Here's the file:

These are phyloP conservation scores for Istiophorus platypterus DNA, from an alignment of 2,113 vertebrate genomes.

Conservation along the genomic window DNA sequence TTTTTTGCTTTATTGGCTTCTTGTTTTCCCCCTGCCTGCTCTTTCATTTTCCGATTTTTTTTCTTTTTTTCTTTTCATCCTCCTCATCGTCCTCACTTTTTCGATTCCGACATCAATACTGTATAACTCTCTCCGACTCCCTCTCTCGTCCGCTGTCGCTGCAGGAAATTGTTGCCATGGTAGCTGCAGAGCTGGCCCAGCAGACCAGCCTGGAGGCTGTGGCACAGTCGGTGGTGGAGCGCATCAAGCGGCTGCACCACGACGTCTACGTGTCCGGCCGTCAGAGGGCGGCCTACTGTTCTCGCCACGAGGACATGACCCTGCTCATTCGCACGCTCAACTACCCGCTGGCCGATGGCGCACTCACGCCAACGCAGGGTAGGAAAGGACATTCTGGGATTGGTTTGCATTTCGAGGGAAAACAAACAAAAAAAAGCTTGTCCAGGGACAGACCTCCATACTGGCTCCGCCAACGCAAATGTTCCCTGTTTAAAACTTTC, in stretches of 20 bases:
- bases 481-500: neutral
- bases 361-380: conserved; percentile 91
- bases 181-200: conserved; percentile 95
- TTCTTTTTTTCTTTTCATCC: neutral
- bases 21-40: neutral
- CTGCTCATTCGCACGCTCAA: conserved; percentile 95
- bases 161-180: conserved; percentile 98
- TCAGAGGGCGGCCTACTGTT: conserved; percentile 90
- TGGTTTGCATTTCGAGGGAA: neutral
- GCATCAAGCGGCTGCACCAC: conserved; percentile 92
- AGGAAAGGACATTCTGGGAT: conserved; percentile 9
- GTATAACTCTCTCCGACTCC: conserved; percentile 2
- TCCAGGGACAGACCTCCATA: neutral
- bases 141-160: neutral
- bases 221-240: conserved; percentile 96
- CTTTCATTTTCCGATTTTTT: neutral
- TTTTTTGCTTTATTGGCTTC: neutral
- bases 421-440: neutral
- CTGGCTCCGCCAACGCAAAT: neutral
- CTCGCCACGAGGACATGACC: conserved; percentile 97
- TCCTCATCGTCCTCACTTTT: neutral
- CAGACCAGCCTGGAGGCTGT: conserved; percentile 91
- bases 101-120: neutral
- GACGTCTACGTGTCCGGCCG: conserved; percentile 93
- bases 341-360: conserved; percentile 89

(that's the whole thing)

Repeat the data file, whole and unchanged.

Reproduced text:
These are phyloP conservation scores for Istiophorus platypterus DNA, from an alignment of 2,113 vertebrate genomes.

Conservation along the genomic window DNA sequence TTTTTTGCTTTATTGGCTTCTTGTTTTCCCCCTGCCTGCTCTTTCATTTTCCGATTTTTTTTCTTTTTTTCTTTTCATCCTCCTCATCGTCCTCACTTTTTCGATTCCGACATCAATACTGTATAACTCTCTCCGACTCCCTCTCTCGTCCGCTGTCGCTGCAGGAAATTGTTGCCATGGTAGCTGCAGAGCTGGCCCAGCAGACCAGCCTGGAGGCTGTGGCACAGTCGGTGGTGGAGCGCATCAAGCGGCTGCACCACGACGTCTACGTGTCCGGCCGTCAGAGGGCGGCCTACTGTTCTCGCCACGAGGACATGACCCTGCTCATTCGCACGCTCAACTACCCGCTGGCCGATGGCGCACTCACGCCAACGCAGGGTAGGAAAGGACATTCTGGGATTGGTTTGCATTTCGAGGGAAAACAAACAAAAAAAAGCTTGTCCAGGGACAGACCTCCATACTGGCTCCGCCAACGCAAATGTTCCCTGTTTAAAACTTTC, in stretches of 20 bases:
- bases 481-500: neutral
- bases 361-380: conserved; percentile 91
- bases 181-200: conserved; percentile 95
- TTCTTTTTTTCTTTTCATCC: neutral
- bases 21-40: neutral
- CTGCTCATTCGCACGCTCAA: conserved; percentile 95
- bases 161-180: conserved; percentile 98
- TCAGAGGGCGGCCTACTGTT: conserved; percentile 90
- TGGTTTGCATTTCGAGGGAA: neutral
- GCATCAAGCGGCTGCACCAC: conserved; percentile 92
- AGGAAAGGACATTCTGGGAT: conserved; percentile 9
- GTATAACTCTCTCCGACTCC: conserved; percentile 2
- TCCAGGGACAGACCTCCATA: neutral
- bases 141-160: neutral
- bases 221-240: conserved; percentile 96
- CTTTCATTTTCCGATTTTTT: neutral
- TTTTTTGCTTTATTGGCTTC: neutral
- bases 421-440: neutral
- CTGGCTCCGCCAACGCAAAT: neutral
- CTCGCCACGAGGACATGACC: conserved; percentile 97
- TCCTCATCGTCCTCACTTTT: neutral
- CAGACCAGCCTGGAGGCTGT: conserved; percentile 91
- bases 101-120: neutral
- GACGTCTACGTGTCCGGCCG: conserved; percentile 93
- bases 341-360: conserved; percentile 89